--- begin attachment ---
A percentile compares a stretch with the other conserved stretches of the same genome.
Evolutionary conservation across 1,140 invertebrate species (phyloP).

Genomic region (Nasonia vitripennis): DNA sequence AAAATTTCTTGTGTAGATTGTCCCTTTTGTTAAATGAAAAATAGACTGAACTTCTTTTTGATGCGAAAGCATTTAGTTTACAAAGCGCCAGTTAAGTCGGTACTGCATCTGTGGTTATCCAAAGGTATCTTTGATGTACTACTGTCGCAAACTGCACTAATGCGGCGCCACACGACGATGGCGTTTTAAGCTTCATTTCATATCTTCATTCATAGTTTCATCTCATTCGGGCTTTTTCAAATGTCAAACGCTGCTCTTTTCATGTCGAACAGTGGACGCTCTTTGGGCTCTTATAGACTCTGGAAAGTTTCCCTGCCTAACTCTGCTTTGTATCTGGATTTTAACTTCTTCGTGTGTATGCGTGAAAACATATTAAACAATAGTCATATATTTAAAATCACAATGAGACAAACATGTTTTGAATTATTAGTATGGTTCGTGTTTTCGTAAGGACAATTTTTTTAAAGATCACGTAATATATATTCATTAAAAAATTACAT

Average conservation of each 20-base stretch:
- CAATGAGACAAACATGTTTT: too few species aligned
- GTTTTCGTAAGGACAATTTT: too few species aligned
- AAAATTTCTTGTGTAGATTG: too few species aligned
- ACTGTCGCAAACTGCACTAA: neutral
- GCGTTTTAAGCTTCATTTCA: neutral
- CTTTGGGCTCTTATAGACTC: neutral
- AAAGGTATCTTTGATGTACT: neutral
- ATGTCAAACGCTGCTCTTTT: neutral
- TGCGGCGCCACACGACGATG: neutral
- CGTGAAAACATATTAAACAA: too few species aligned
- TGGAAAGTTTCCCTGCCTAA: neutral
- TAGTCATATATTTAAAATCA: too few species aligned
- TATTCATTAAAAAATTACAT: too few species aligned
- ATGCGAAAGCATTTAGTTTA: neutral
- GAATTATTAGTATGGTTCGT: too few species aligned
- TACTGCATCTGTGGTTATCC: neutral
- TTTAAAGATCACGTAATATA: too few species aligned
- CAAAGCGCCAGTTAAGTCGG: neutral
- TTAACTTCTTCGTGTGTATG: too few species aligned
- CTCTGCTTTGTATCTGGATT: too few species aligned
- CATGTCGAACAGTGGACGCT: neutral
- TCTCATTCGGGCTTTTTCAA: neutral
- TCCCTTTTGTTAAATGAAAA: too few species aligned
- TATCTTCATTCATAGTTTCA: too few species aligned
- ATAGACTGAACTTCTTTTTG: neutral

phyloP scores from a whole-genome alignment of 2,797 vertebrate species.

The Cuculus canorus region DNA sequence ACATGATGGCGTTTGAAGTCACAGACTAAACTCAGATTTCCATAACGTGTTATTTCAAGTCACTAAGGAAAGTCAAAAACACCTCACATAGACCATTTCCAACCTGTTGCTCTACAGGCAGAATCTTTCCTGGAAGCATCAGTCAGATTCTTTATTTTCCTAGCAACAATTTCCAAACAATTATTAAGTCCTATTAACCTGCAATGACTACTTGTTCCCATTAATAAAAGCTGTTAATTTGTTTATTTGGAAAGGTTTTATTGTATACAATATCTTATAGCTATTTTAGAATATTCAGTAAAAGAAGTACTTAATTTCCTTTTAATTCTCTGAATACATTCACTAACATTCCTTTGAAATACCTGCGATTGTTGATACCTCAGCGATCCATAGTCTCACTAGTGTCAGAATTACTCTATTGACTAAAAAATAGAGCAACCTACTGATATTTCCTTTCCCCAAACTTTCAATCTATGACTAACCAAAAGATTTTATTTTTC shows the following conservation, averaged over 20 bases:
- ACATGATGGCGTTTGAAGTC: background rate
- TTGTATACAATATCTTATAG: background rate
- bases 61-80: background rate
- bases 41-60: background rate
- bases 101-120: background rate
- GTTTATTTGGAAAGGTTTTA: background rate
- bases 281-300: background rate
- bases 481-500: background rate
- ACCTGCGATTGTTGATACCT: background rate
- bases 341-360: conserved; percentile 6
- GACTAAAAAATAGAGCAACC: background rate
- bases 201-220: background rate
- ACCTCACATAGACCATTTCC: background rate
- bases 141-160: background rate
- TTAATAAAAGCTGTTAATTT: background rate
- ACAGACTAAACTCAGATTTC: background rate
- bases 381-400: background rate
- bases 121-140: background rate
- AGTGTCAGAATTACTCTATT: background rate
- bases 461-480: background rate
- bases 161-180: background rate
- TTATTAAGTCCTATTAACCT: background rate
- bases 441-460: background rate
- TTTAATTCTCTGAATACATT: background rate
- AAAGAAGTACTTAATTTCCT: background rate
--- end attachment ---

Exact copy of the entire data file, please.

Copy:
A percentile compares a stretch with the other conserved stretches of the same genome.
Evolutionary conservation across 1,140 invertebrate species (phyloP).

Genomic region (Nasonia vitripennis): DNA sequence AAAATTTCTTGTGTAGATTGTCCCTTTTGTTAAATGAAAAATAGACTGAACTTCTTTTTGATGCGAAAGCATTTAGTTTACAAAGCGCCAGTTAAGTCGGTACTGCATCTGTGGTTATCCAAAGGTATCTTTGATGTACTACTGTCGCAAACTGCACTAATGCGGCGCCACACGACGATGGCGTTTTAAGCTTCATTTCATATCTTCATTCATAGTTTCATCTCATTCGGGCTTTTTCAAATGTCAAACGCTGCTCTTTTCATGTCGAACAGTGGACGCTCTTTGGGCTCTTATAGACTCTGGAAAGTTTCCCTGCCTAACTCTGCTTTGTATCTGGATTTTAACTTCTTCGTGTGTATGCGTGAAAACATATTAAACAATAGTCATATATTTAAAATCACAATGAGACAAACATGTTTTGAATTATTAGTATGGTTCGTGTTTTCGTAAGGACAATTTTTTTAAAGATCACGTAATATATATTCATTAAAAAATTACAT

Average conservation of each 20-base stretch:
- CAATGAGACAAACATGTTTT: too few species aligned
- GTTTTCGTAAGGACAATTTT: too few species aligned
- AAAATTTCTTGTGTAGATTG: too few species aligned
- ACTGTCGCAAACTGCACTAA: neutral
- GCGTTTTAAGCTTCATTTCA: neutral
- CTTTGGGCTCTTATAGACTC: neutral
- AAAGGTATCTTTGATGTACT: neutral
- ATGTCAAACGCTGCTCTTTT: neutral
- TGCGGCGCCACACGACGATG: neutral
- CGTGAAAACATATTAAACAA: too few species aligned
- TGGAAAGTTTCCCTGCCTAA: neutral
- TAGTCATATATTTAAAATCA: too few species aligned
- TATTCATTAAAAAATTACAT: too few species aligned
- ATGCGAAAGCATTTAGTTTA: neutral
- GAATTATTAGTATGGTTCGT: too few species aligned
- TACTGCATCTGTGGTTATCC: neutral
- TTTAAAGATCACGTAATATA: too few species aligned
- CAAAGCGCCAGTTAAGTCGG: neutral
- TTAACTTCTTCGTGTGTATG: too few species aligned
- CTCTGCTTTGTATCTGGATT: too few species aligned
- CATGTCGAACAGTGGACGCT: neutral
- TCTCATTCGGGCTTTTTCAA: neutral
- TCCCTTTTGTTAAATGAAAA: too few species aligned
- TATCTTCATTCATAGTTTCA: too few species aligned
- ATAGACTGAACTTCTTTTTG: neutral

phyloP scores from a whole-genome alignment of 2,797 vertebrate species.

The Cuculus canorus region DNA sequence ACATGATGGCGTTTGAAGTCACAGACTAAACTCAGATTTCCATAACGTGTTATTTCAAGTCACTAAGGAAAGTCAAAAACACCTCACATAGACCATTTCCAACCTGTTGCTCTACAGGCAGAATCTTTCCTGGAAGCATCAGTCAGATTCTTTATTTTCCTAGCAACAATTTCCAAACAATTATTAAGTCCTATTAACCTGCAATGACTACTTGTTCCCATTAATAAAAGCTGTTAATTTGTTTATTTGGAAAGGTTTTATTGTATACAATATCTTATAGCTATTTTAGAATATTCAGTAAAAGAAGTACTTAATTTCCTTTTAATTCTCTGAATACATTCACTAACATTCCTTTGAAATACCTGCGATTGTTGATACCTCAGCGATCCATAGTCTCACTAGTGTCAGAATTACTCTATTGACTAAAAAATAGAGCAACCTACTGATATTTCCTTTCCCCAAACTTTCAATCTATGACTAACCAAAAGATTTTATTTTTC shows the following conservation, averaged over 20 bases:
- ACATGATGGCGTTTGAAGTC: background rate
- TTGTATACAATATCTTATAG: background rate
- bases 61-80: background rate
- bases 41-60: background rate
- bases 101-120: background rate
- GTTTATTTGGAAAGGTTTTA: background rate
- bases 281-300: background rate
- bases 481-500: background rate
- ACCTGCGATTGTTGATACCT: background rate
- bases 341-360: conserved; percentile 6
- GACTAAAAAATAGAGCAACC: background rate
- bases 201-220: background rate
- ACCTCACATAGACCATTTCC: background rate
- bases 141-160: background rate
- TTAATAAAAGCTGTTAATTT: background rate
- ACAGACTAAACTCAGATTTC: background rate
- bases 381-400: background rate
- bases 121-140: background rate
- AGTGTCAGAATTACTCTATT: background rate
- bases 461-480: background rate
- bases 161-180: background rate
- TTATTAAGTCCTATTAACCT: background rate
- bases 441-460: background rate
- TTTAATTCTCTGAATACATT: background rate
- AAAGAAGTACTTAATTTCCT: background rate